Demand, Supply, and Equilibrium in Markets for Goods and Services

Demand for Goods and Services

Economists use the term demand to refer to the amount of some good or service consumers are willing and able to purchase at each price. Demand is fundamentally based on needs and wants—if you have no need or want for something, you won't buy it. While a consumer may be able to differentiate between a need and a want, but from an economist’s perspective they are the same thing. Demand is also based on ability to pay. If you cannot pay for it, you have no effective demand. By this definition, a homeless person probably has no effective demand for shelter.

What a buyer pays for a unit of the specific good or service is called price. The total number of units that consumers would purchase at that price is called the quantity demanded. A rise in price of a good or service almost always decreases the quantity demanded of that good or service. Conversely, a fall in price will increase the quantity demanded. When the price of a gallon of gasoline increases, for example, people look for ways to reduce their consumption by combining several errands, commuting by carpool or mass transit, or taking weekend or vacation trips closer to home. Economists call this inverse relationship between price and quantity demanded the law of demand. The law of demand assumes that all other variables that affect demand (which we explain in the next module) are held constant.

We can show an example from the market for gasoline in a table or a graph. Economist call a table that shows the quantity demanded at each price, such as Table, a demand schedule. In this case we measure price in dollars per gallon of gasoline. We measure the quantity demanded in millions of gallons over some time period (for example, per day or per year) and over some geographic area (like a state or a country). A demand curve shows the relationship between price and quantity demanded on a graph like Figure, with quantity on the horizontal axis and the price per gallon on the vertical axis. (Note that this is an exception to the normal rule in mathematics that the independent variable (x) goes on the horizontal axis and the dependent variable (y) goes on the vertical. Economics is not math.)

Table shows the demand schedule and the graph in Figure shows the demand curve. These are two ways to describe the same relationship between price and quantity demanded.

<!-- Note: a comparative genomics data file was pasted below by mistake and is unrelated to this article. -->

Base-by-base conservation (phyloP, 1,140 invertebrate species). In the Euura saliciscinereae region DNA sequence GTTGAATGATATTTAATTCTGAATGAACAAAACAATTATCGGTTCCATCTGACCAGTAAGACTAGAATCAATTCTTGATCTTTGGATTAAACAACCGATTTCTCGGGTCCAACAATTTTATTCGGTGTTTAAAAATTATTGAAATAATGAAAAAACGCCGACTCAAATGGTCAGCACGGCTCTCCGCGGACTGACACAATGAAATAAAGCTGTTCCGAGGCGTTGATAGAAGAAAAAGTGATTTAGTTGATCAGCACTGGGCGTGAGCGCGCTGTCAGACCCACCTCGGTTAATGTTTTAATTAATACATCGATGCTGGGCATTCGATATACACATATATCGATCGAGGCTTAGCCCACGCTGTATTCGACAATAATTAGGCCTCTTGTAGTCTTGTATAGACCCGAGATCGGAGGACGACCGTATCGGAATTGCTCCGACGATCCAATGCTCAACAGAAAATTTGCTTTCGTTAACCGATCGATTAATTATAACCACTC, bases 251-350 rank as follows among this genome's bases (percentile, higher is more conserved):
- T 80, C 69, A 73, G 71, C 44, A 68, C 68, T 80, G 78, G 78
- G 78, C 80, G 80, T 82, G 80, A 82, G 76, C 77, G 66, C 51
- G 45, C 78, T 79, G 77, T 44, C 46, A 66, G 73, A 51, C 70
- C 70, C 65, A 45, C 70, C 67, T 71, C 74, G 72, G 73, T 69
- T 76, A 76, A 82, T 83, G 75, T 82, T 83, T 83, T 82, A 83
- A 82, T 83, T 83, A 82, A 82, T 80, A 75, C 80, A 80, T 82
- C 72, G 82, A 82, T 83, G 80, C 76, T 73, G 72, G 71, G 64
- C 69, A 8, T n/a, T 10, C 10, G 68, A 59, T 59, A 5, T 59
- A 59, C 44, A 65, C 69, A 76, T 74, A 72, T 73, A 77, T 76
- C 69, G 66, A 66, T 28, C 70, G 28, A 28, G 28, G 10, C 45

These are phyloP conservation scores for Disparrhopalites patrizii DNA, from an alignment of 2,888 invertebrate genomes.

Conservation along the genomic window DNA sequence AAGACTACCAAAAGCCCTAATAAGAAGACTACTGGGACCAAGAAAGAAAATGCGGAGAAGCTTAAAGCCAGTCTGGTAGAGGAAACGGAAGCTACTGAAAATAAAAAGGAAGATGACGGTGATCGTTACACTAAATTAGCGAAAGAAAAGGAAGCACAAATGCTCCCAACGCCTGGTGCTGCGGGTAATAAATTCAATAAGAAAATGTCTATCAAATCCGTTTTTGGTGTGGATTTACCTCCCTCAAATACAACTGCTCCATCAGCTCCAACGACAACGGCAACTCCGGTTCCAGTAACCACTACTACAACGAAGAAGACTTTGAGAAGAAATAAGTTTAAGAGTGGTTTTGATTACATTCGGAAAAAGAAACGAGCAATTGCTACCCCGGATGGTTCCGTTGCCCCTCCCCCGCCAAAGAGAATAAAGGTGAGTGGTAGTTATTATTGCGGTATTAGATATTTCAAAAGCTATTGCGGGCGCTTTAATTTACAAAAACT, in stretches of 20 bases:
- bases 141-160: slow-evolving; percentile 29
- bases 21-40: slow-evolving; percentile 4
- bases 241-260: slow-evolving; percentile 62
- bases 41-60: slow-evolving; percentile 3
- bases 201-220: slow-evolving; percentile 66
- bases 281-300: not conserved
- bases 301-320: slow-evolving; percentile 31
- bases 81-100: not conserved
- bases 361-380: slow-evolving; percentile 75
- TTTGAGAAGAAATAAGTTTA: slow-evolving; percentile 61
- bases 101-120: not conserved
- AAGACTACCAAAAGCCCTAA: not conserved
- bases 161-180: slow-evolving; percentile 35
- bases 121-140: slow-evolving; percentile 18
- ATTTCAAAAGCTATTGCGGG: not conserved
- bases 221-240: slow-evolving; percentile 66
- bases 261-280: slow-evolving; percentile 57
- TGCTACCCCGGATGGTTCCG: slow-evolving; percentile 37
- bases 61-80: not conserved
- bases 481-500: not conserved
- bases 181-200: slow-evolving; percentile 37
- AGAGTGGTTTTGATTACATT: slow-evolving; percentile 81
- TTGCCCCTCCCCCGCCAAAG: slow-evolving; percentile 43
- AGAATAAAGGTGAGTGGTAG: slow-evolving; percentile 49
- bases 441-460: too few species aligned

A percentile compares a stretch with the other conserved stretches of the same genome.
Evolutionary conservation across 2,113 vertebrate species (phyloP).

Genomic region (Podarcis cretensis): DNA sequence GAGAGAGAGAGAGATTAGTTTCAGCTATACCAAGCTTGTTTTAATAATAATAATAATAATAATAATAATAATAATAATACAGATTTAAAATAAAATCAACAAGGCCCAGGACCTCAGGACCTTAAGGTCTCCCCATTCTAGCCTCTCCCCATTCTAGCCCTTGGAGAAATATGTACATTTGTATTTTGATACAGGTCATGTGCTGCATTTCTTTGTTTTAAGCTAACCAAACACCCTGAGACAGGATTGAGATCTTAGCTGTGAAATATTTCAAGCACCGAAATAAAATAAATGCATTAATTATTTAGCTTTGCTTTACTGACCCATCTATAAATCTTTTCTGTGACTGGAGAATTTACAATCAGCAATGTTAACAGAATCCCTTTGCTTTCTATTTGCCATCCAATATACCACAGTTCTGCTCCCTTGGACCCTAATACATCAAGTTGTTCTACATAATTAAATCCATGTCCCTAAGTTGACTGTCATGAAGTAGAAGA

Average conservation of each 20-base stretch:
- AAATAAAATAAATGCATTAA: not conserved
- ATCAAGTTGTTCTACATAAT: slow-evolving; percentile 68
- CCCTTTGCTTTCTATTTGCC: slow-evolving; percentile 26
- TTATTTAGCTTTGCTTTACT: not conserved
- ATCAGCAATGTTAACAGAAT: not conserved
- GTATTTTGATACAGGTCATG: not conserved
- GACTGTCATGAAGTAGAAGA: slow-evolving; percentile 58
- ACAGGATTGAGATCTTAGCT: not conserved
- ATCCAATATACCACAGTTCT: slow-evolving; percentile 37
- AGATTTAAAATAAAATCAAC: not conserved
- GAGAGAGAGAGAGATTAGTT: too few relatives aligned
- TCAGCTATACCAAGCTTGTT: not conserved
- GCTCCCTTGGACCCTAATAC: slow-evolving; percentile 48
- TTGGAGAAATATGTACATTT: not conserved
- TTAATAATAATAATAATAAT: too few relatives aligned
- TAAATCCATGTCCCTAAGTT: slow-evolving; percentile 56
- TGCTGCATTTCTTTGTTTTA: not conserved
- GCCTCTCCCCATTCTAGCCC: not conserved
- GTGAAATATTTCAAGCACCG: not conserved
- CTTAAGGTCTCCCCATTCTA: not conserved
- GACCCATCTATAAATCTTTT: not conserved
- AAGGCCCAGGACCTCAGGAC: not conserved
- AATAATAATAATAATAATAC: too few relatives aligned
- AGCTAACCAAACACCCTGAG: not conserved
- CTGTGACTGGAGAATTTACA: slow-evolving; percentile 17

Price (per gallon) Quantity Demanded (millions of gallons)
$1.00 800
$1.20 700
$1.40 600
$1.60 550
$1.80 500
$2.00 460
$2.20 420
Price and Quantity Demanded of Gasoline
The graph shows a downward-sloping demand curve that represents the law of demand.
A Demand Curve for Gasoline The demand schedule shows that as price rises, quantity demanded decreases, and vice versa. We graph these points, and the line connecting them is the demand curve (D). The downward slope of the demand curve again illustrates the law of demand—the inverse relationship between prices and quantity demanded.

Demand curves will appear somewhat different for each product. They may appear relatively steep or flat, or they may be straight or curved. Nearly all demand curves share the fundamental similarity that they slope down from left to right. Demand curves embody the law of demand: As the price increases, the quantity demanded decreases, and conversely, as the price decreases, the quantity demanded increases.

Confused about these different types of demand? Read the next Clear It Up feature.

Is demand the same as quantity demanded?

In economic terminology, demand is not the same as quantity demanded. When economists talk about demand, they mean the relationship between a range of prices and the quantities demanded at those prices, as illustrated by a demand curve or a demand schedule. When economists talk about quantity demanded, they mean only a certain point on the demand curve, or one quantity on the demand schedule. In short, demand refers to the curve and quantity demanded refers to the (specific) point on the curve.